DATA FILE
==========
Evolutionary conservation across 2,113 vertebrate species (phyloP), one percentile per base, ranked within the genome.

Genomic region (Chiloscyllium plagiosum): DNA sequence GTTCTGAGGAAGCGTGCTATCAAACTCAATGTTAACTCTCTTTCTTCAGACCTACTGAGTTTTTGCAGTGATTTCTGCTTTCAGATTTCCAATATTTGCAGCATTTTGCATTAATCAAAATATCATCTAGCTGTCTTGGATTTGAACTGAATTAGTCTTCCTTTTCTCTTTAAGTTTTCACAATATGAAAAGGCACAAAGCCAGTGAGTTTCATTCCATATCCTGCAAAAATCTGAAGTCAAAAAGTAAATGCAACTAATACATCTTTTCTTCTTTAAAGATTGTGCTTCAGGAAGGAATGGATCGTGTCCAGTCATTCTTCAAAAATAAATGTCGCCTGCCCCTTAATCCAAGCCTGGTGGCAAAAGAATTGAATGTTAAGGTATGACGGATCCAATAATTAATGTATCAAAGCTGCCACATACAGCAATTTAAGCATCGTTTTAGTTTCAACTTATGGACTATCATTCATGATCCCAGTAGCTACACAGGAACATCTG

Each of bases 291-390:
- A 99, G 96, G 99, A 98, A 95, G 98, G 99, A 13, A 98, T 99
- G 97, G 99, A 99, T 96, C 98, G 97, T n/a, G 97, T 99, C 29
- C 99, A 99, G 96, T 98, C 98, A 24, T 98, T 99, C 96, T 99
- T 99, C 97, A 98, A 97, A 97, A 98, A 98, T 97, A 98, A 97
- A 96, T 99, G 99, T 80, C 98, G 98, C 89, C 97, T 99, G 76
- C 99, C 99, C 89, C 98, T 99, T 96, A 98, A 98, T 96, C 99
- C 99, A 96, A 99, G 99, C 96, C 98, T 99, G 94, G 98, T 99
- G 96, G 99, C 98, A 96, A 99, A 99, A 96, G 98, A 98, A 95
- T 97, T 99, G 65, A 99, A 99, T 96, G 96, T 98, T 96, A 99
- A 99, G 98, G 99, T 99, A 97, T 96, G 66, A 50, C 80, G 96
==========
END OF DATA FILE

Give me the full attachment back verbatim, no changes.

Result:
Evolutionary conservation across 2,113 vertebrate species (phyloP), one percentile per base, ranked within the genome.

Genomic region (Chiloscyllium plagiosum): DNA sequence GTTCTGAGGAAGCGTGCTATCAAACTCAATGTTAACTCTCTTTCTTCAGACCTACTGAGTTTTTGCAGTGATTTCTGCTTTCAGATTTCCAATATTTGCAGCATTTTGCATTAATCAAAATATCATCTAGCTGTCTTGGATTTGAACTGAATTAGTCTTCCTTTTCTCTTTAAGTTTTCACAATATGAAAAGGCACAAAGCCAGTGAGTTTCATTCCATATCCTGCAAAAATCTGAAGTCAAAAAGTAAATGCAACTAATACATCTTTTCTTCTTTAAAGATTGTGCTTCAGGAAGGAATGGATCGTGTCCAGTCATTCTTCAAAAATAAATGTCGCCTGCCCCTTAATCCAAGCCTGGTGGCAAAAGAATTGAATGTTAAGGTATGACGGATCCAATAATTAATGTATCAAAGCTGCCACATACAGCAATTTAAGCATCGTTTTAGTTTCAACTTATGGACTATCATTCATGATCCCAGTAGCTACACAGGAACATCTG

Each of bases 291-390:
- A 99, G 96, G 99, A 98, A 95, G 98, G 99, A 13, A 98, T 99
- G 97, G 99, A 99, T 96, C 98, G 97, T n/a, G 97, T 99, C 29
- C 99, A 99, G 96, T 98, C 98, A 24, T 98, T 99, C 96, T 99
- T 99, C 97, A 98, A 97, A 97, A 98, A 98, T 97, A 98, A 97
- A 96, T 99, G 99, T 80, C 98, G 98, C 89, C 97, T 99, G 76
- C 99, C 99, C 89, C 98, T 99, T 96, A 98, A 98, T 96, C 99
- C 99, A 96, A 99, G 99, C 96, C 98, T 99, G 94, G 98, T 99
- G 96, G 99, C 98, A 96, A 99, A 99, A 96, G 98, A 98, A 95
- T 97, T 99, G 65, A 99, A 99, T 96, G 96, T 98, T 96, A 99
- A 99, G 98, G 99, T 99, A 97, T 96, G 66, A 50, C 80, G 96